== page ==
IPayService bean = (IPayService) context.getBean("payServiceImpl");
            bean.performPayment();
            context.close();
        }
    }
    

    Here note that AnnotationConfigApplicationContext is used to create the Spring application context which takes the JavaConfig class as input.

NoUniqueBeanDefinitionException with Spring autowiring

In the above application we had used only one implementation of IPayment, CashPayment so there was no problem in automatically wiring it. Now suppose we have one more implementation of the IPayment interface, Credit Payment. In that case with the current setup you'll get NoUniqueBeanDefinitionException because Spring won't know which Payment class to wire.

For these types of scenarios where ambiguity is there Spring provides an option of using @Qualifier annotation to qualify the bean.

Spring autowiring with @Qualifier annotation to qualify bean

CreditPayment class

@Component
public class CreditPayment implements IPayment {
 public void executePayment() {
  System.out.println("Performing credit payment ");
 }
}

Since we have two classes implementing IPayment interface now; CashPayment and CreditPayment, so we need to make changes in the PayServiceImpl class and use the qualifier annotation to wire the dependency. If we need CreditPayment class to be wired then PayServiceImpl class will look like this.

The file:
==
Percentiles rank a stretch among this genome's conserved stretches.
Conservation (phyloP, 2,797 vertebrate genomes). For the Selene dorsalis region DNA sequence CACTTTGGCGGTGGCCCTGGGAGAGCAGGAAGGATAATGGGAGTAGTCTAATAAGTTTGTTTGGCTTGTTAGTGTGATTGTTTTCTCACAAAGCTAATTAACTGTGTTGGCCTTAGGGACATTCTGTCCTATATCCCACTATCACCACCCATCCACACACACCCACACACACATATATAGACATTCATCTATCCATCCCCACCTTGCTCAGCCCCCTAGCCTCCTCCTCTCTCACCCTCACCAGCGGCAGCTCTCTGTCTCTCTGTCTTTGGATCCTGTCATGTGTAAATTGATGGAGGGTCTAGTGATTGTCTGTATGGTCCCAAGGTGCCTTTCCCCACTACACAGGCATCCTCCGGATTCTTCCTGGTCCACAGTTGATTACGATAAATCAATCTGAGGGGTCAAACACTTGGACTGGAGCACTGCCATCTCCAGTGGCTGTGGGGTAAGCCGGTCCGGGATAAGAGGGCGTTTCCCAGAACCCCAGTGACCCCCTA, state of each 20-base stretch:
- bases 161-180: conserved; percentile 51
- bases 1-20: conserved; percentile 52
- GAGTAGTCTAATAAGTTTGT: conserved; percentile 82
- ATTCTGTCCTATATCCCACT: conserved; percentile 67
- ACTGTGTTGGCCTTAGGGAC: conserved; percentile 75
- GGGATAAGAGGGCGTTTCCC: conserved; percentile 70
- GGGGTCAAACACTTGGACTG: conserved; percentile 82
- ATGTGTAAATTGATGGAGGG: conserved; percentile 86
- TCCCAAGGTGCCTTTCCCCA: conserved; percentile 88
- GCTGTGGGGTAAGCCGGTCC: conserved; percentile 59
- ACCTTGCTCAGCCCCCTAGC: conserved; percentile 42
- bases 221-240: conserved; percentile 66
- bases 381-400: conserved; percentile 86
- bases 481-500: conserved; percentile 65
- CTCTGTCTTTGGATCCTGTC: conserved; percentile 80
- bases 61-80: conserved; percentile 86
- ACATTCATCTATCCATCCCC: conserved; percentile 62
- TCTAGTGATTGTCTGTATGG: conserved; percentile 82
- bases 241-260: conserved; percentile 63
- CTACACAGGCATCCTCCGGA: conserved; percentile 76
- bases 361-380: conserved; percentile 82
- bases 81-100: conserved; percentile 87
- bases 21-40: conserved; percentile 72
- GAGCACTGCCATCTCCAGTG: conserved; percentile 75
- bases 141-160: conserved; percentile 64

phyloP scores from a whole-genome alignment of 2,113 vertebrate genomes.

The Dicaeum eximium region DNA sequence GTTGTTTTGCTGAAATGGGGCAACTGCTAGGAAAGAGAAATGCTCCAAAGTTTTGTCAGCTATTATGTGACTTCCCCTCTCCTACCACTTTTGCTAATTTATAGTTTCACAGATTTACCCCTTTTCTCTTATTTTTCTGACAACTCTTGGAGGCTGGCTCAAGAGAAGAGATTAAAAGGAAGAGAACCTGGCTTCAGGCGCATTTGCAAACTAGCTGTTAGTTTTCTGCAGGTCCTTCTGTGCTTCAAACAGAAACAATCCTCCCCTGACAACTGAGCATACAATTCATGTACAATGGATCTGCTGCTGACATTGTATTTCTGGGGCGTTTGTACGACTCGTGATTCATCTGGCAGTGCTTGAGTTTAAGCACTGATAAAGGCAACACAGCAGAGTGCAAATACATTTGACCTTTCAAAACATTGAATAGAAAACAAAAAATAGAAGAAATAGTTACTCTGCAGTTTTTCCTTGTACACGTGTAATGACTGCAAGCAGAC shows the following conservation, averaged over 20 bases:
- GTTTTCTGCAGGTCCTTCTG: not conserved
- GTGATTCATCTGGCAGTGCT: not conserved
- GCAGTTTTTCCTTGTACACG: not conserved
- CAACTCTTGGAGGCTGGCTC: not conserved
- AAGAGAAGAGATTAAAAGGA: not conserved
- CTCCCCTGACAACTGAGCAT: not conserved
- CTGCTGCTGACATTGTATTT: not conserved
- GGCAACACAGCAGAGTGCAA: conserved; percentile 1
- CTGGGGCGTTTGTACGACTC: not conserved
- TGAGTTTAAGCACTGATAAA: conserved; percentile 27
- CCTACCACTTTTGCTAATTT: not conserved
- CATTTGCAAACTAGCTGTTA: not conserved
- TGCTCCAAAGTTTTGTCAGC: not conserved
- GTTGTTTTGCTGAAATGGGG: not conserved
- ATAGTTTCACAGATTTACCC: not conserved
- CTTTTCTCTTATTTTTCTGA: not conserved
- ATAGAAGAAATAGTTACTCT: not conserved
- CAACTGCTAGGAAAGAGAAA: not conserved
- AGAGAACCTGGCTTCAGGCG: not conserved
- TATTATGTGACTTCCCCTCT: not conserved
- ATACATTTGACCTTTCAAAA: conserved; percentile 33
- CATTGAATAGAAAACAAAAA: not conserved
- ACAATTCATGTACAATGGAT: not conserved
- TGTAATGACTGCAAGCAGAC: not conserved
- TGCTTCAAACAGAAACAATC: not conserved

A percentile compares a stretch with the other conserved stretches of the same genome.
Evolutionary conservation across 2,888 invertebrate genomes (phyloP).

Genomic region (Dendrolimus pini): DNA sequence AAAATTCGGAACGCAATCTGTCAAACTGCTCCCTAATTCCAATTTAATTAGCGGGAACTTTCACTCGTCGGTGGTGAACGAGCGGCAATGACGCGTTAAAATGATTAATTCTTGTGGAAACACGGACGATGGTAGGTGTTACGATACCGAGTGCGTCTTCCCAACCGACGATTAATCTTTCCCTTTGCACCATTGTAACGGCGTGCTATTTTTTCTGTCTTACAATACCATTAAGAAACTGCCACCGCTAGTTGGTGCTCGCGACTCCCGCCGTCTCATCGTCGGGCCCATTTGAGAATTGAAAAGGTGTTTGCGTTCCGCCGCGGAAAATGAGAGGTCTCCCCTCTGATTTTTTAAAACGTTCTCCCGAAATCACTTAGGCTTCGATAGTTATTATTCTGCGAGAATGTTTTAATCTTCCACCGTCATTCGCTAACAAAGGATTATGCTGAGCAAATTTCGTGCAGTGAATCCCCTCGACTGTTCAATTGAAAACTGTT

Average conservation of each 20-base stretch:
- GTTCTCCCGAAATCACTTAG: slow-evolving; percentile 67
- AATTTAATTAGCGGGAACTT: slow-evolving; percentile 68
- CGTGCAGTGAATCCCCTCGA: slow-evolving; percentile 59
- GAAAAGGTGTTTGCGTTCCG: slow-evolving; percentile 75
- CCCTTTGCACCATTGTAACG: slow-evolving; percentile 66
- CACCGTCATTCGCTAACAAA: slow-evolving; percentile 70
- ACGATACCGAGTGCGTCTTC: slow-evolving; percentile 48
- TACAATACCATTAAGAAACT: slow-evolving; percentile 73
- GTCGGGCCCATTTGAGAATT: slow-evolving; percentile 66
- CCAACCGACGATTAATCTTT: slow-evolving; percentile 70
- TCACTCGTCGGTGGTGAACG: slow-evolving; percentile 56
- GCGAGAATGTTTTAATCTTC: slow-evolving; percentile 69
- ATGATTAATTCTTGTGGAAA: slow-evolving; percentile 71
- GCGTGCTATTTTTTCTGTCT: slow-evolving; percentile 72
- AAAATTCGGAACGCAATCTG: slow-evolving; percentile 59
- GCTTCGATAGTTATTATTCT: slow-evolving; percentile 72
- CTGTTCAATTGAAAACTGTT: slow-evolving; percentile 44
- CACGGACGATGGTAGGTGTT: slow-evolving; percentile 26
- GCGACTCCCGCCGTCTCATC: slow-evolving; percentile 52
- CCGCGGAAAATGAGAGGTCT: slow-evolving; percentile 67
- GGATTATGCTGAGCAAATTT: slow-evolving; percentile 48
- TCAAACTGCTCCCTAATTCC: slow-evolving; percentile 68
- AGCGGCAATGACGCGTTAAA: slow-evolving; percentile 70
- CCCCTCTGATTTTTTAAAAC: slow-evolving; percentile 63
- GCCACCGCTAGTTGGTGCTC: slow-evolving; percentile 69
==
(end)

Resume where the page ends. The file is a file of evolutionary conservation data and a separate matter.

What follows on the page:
@Service
public class PayServiceImpl implements IPayService {
    @Autowired
    @Qualifier("creditPayment")
    private IPayment payment;

    public void performPayment() {
        payment.executePayment();
    }
    
    public IPayment getPayment() {
        return payment;
    }

    public void setPayment(IPayment payment) {
        this.payment = payment;
    }
}

Note the Qualifier annotation used with the payment reference.

That's all for this topic Spring Component Scan Example - Auto Detect Bean and AutoWiring. If you have any doubt or any suggestions to make please drop a comment. Thanks!

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Related Topics

  1. Autodiscovery of Bean Using component-scan in Spring
  2. Autowiring Using Annotations in Spring
  3. Difference Between component-scan And annotation-config in Spring
  4. How to Read Properties File in Spring Framework
  5. Using Spring Profiles to Switch Environment